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There’s something inherently charming about a company whose tagline is “Fish Like You Give a Damn.” For New Smyrna Beach, Florida-based Bajío, who crafts sunglasses, it’s more than just a tagline. Eyewear industry veterans Al Perkinson and Marguerite Meyer leveraged their decades of experience at leading brands such as Costa del Mar and Simms Fishing to take the leap of founding a new company in the middle of the pandemic.
Their goal was to build a fiercely independent, employee-owned sunglasses company that puts its people first. Both Al and Marguerite carry a genuine love and passion for saltwater fish and the places they live, and this helped craft Bajío’s vision.
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While the rest of the world was huddled at home experimenting with sourdough bread recipes in April 2021, Bajío was just coming to life. “The timing was challenging yet actually helped us in some ways,” notes Perkinson.
Perkinson and Meyer had experienced an “a-ha!” moment in 2020 when they realized that the cause-based brand building they’d been able to do at Costa— work designed to elicit positive change — didn’t really exist elsewhere.
“We realized the kind of business that we want to work for and we want to have didn’t really exist.” Perkinson realized it was a reality that came with challenges. “We’re not some trustfunders who have a bunch of money; we had to go out and raise the money ourselves.”
In early 2020 the pair had a business plan and while driving from Charleston, South Carolina, to the Florida Keys to fish in the famous March Merkin Tournament, Perkinson stopped to have dinner with potential investors and attempt to raise funds. It worked — people were keen on the idea. And then Covid hit.
After Covid, It was a process of iteration, evolution and dreaming, but eventually, he had a brand book and went back on the fundraising trail. By July, all the start-up money was raised again and he set an ambitious deadline of six months to develop and bring a product to market. At first, factories said “no way” — they were on skeleton crews, making PPE, and struggling to find materials — but the team persisted and eventually the pieces settled into place.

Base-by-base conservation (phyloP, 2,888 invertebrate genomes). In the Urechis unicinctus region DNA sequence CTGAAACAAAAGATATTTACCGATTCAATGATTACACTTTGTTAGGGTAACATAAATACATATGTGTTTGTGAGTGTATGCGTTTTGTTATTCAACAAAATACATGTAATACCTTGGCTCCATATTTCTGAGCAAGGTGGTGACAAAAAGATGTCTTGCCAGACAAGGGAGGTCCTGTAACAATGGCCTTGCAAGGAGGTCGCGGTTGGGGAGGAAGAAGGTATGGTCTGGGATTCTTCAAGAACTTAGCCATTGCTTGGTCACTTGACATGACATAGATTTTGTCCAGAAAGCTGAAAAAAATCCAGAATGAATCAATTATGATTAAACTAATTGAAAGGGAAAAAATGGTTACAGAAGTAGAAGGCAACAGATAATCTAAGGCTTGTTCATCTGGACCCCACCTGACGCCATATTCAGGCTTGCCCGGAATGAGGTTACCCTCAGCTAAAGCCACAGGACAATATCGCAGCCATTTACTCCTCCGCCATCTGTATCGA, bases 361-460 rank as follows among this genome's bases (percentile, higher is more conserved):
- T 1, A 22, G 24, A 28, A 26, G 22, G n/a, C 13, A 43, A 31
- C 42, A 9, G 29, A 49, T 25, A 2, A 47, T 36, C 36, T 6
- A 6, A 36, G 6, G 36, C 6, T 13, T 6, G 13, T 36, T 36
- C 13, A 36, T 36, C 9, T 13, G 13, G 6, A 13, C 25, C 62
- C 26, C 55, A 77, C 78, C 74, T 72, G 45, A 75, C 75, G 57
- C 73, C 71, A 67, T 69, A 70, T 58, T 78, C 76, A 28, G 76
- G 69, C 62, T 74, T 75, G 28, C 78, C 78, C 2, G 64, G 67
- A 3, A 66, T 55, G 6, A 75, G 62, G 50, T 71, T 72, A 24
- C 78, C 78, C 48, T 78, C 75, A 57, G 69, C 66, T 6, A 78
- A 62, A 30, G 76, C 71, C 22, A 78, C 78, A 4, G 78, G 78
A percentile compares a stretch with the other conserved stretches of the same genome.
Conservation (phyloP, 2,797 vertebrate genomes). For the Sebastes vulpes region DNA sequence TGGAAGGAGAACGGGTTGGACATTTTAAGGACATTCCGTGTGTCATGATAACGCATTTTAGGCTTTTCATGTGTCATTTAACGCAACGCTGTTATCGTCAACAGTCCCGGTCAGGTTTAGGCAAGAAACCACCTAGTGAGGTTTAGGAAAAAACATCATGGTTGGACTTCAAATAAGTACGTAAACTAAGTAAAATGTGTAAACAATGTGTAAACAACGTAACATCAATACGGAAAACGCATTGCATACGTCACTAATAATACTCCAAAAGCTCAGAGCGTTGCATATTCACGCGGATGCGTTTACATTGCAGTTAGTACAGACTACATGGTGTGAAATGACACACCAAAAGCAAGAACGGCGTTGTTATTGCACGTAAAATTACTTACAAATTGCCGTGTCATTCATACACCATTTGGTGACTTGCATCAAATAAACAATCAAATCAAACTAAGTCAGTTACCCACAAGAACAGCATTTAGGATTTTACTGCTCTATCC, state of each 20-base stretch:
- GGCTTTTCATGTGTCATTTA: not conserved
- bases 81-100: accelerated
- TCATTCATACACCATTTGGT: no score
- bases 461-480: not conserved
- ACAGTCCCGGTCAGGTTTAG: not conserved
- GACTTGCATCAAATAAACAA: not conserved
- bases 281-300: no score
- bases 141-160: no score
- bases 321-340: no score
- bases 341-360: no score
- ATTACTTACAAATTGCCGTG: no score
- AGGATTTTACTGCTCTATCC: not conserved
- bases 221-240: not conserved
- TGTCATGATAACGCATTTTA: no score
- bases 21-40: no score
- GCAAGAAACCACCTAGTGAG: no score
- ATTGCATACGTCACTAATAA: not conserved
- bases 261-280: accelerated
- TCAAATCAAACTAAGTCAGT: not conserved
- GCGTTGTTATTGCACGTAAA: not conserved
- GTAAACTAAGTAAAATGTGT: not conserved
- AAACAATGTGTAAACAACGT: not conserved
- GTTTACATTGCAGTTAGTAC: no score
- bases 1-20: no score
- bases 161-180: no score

“Everyone believed in the story and wanted to make it happen,” he remembers. “It was really gratifying when people came out of the woodwork to help.” That’s not to brush past the challenges, but Perkinson is philosophical about it. “If you knew everything that was going to happen at the beginning, you’d say, ‘Ain’t no way I’m going to climb that mountain.’ But then you do. Just take it one day at a time. We talk about ‘everything on the line’ — everything at Bajío is about fishing. But also this being our company, we’ve got it all on the line here. We’re betting the bank on it. There’s a sense that really having to face and overcome the challenges, we’ve got to put it all on the line if we’re going to win.”
Building the brand
So why “Bajío”? And what is a bajío, anyway? Bajío is the Spanish word for a “flat”—an area of shallow water with a relatively even bottom, which makes prime habitat for saltwater gamefish such as tarpon, permit, bonefish, and jacks. The company’s roots are the bajíos of Florida, and so the name was a natural fit. And while the brand is now spreading worldwide it still retains a decided Florida flair: a little funky, a little worldly, and a little bit driven to stir the pot.
“We wanted a name that would really represent the whole world we love, places like Belize and Mexico. A word that would sort of be a name for that world as a whole. Then we could bring people in and try to convince them to help fix some of the problems with conservation, environmental issues, etc.”
It’s an ethos reflected readily in the brand’s marketing, which sums up the ownership, adventurous mindset, and DIY attitude embodied in the Bajío team:
“We believe in doing things our own way, with conviction and beholden to no one. We exercise complete independence in what we create, who we work with, and what organizations we support. That’s the definition of punk rock to us, and we are interested in the endless ways people from all walks of life manifest this attitude.”